"Nothing at this point indicates we have had criminal activity, but we are not ruling that out," Swanton said.
A U.S. intelligence official told CNN there is no indication so far that the blast is related to terrorism.
While state authorities are leading the investigation, the federal government is assisting.
The Federal Bureau of Alcohol, Tobacco, Firearms, and Explosives has a team of 20 agents and forensic specialists assisting, a law enforcement source told CNN.
The Texas National Guard has sent 21 troops from a civil support team to monitor air quality near the blast, the Pentagon said Thursday.
The White House said it is monitoring the situation through the Federal Emergency Management Agency, which is in touch with various agencies involved in the investigation.
"A tight-knit community has been shaken, and good, hard-working people have lost their lives," President Obama said in a statement.
Those affected "will have the support of the American people," he said.
With help from heavy rains early Thursday, firefighters managed to quell most of the flames in the area, authorities said.
The rain and heavy winds also helped dissipate chemicals that may have been released.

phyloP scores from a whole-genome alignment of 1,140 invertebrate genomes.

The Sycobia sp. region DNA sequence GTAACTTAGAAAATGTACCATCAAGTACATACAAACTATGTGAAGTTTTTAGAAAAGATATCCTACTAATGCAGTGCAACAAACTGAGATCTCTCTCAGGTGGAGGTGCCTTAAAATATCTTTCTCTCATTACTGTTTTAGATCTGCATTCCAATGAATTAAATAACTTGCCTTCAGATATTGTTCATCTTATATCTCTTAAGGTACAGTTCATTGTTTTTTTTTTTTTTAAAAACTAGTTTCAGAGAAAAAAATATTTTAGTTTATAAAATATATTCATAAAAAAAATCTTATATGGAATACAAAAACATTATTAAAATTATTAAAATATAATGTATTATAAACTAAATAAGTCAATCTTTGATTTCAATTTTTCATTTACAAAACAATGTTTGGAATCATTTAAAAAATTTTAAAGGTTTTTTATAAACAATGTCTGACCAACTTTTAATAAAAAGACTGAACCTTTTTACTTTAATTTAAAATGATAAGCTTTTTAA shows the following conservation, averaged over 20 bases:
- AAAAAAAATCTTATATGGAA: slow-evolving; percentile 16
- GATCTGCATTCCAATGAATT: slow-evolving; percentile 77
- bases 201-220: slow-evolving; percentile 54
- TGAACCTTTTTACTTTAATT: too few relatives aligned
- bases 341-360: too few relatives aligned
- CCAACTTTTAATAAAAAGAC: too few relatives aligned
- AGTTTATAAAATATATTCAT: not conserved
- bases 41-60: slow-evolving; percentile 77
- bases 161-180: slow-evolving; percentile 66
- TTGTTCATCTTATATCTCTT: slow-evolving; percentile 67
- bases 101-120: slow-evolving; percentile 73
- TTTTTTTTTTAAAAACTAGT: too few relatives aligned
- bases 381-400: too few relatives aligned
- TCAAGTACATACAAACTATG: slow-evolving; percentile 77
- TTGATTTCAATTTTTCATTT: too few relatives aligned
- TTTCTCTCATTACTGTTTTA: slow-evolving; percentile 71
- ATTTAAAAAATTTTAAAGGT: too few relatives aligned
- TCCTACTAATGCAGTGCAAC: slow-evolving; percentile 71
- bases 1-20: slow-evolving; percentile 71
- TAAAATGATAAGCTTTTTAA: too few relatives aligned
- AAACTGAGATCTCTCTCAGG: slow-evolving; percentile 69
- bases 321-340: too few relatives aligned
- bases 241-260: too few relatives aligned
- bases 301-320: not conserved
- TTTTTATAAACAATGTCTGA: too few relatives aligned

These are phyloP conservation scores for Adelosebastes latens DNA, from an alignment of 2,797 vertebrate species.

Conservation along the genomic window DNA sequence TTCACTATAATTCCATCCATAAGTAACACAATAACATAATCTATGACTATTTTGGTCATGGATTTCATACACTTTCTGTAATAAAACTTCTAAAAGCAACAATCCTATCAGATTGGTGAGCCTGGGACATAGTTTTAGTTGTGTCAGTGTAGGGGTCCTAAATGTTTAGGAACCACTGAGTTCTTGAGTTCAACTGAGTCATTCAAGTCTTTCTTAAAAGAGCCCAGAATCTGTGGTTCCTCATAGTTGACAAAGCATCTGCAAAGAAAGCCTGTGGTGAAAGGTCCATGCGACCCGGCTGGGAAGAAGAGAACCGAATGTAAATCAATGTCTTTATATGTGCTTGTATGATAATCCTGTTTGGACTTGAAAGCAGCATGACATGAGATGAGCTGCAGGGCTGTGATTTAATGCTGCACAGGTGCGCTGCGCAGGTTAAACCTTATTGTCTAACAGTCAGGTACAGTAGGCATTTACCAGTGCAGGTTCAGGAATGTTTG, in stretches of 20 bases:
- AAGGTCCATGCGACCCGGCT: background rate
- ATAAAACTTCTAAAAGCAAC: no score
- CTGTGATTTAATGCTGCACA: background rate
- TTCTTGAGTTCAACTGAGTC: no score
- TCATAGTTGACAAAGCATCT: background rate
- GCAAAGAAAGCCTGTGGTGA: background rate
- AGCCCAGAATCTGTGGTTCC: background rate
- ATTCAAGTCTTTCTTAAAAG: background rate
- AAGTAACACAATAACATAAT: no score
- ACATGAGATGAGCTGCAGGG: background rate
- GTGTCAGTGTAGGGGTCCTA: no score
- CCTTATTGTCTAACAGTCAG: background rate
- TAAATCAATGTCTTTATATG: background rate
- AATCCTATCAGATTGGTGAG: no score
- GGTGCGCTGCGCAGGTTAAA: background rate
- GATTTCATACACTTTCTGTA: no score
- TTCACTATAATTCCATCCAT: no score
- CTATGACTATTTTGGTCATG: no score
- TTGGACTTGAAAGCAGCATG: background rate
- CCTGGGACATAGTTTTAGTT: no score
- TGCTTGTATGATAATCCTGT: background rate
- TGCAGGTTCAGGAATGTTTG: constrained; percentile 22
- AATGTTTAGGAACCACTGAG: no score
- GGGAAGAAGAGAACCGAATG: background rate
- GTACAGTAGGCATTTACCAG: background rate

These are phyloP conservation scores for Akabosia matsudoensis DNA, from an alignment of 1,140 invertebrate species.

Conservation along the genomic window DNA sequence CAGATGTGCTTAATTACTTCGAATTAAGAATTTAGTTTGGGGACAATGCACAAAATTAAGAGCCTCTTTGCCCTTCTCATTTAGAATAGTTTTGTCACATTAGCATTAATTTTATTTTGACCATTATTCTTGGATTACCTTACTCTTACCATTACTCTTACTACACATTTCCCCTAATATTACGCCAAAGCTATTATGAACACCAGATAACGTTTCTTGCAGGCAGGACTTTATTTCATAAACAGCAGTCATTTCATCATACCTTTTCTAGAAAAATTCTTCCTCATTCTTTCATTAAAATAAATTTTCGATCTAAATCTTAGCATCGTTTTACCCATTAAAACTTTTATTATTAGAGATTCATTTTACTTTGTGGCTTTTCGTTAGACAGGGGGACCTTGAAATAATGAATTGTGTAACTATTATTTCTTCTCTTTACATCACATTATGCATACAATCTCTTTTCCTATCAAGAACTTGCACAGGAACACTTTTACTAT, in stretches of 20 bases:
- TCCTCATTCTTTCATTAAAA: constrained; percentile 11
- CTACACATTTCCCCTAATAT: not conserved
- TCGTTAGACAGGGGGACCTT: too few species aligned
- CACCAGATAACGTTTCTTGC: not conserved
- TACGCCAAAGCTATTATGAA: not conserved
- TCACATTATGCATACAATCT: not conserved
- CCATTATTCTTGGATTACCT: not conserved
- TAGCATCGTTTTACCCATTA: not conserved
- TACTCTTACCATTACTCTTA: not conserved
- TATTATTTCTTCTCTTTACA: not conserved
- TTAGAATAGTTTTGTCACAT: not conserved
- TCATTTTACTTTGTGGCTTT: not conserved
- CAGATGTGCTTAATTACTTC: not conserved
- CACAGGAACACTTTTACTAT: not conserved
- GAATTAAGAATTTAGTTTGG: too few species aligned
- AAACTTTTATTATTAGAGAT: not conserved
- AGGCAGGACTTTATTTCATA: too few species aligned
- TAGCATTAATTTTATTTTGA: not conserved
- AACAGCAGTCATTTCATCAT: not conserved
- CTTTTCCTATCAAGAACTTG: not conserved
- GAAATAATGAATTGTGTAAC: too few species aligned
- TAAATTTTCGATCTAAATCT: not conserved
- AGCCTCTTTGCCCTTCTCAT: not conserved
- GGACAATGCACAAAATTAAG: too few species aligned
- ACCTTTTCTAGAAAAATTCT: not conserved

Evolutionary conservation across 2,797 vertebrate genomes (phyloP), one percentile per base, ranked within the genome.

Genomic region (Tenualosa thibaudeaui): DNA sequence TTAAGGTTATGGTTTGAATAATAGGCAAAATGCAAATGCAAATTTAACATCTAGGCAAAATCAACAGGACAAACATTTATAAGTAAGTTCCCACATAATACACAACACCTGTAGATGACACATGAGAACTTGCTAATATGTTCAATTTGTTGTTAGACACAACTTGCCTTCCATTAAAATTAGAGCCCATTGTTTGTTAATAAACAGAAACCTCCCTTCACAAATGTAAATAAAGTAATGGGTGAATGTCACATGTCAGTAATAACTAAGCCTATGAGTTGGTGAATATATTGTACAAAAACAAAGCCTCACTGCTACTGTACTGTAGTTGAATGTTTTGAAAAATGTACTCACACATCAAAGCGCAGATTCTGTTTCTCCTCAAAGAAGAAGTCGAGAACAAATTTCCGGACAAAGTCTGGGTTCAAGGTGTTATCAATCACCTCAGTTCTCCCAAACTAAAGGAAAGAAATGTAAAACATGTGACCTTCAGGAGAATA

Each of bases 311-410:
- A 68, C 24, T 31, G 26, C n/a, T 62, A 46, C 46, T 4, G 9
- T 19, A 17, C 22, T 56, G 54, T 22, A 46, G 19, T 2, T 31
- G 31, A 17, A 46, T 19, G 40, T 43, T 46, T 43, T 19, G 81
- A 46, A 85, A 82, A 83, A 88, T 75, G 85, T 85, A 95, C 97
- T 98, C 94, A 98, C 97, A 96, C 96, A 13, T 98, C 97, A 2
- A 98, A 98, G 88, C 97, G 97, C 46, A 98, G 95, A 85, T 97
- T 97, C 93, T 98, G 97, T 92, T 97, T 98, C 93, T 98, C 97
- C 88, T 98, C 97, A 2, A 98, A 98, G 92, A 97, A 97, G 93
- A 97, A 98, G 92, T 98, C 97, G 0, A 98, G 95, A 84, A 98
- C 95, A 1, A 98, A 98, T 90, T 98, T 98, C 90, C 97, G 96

Swanton emphasized that there was no cause for alarm about the air. There was no "chemical escape" that is "out of control," he said.
Anhydrous ammonia, a gas used in making fertilizer, can cause severe burns if it combines with water in the body. Exposure to high concentrations can lead to death.
The West Fertilizer Co. said it had 54,000 pounds of the chemical, The Dallas Morning News reported.
But doctors reported that the injuries they were treating, in general, came from the blast, not chemical exposure. Many people had cuts and puncture wounds. Some were in critical condition.
Small, smoldering fires remained Thursday, but not enough to halt rescue efforts, police said.
There was one early report of possible looting, but no one was arrested, Swanton said.
The Federal Aviation Administration instituted a flight restriction over the town.
Local rail freight service was also being closed to help secure the area, the U.S. Department of Homeland Security said.
Authorities closed schools for the rest of the week and urged everyone to stay away from school property.
So many firefighters and medics descended on the town to help its all-volunteer force that the Texas public safety department said that no more assistance was needed.
"The firefighters and EMS people are coming from hundreds of miles away to help us," said Wilson of the department. "Right now, we are overflowing with help. "
West is about 75 miles south of Dallas and 120 miles north of Austin. The town's chamber of commerce touts it as "the Czech point of central Texas."
Czech immigrants arrived in the town in the 1880s, and the community still maintains strong ties to their Central European roots, with businesses named "Little Czech Bakery" and "The Czech Inn."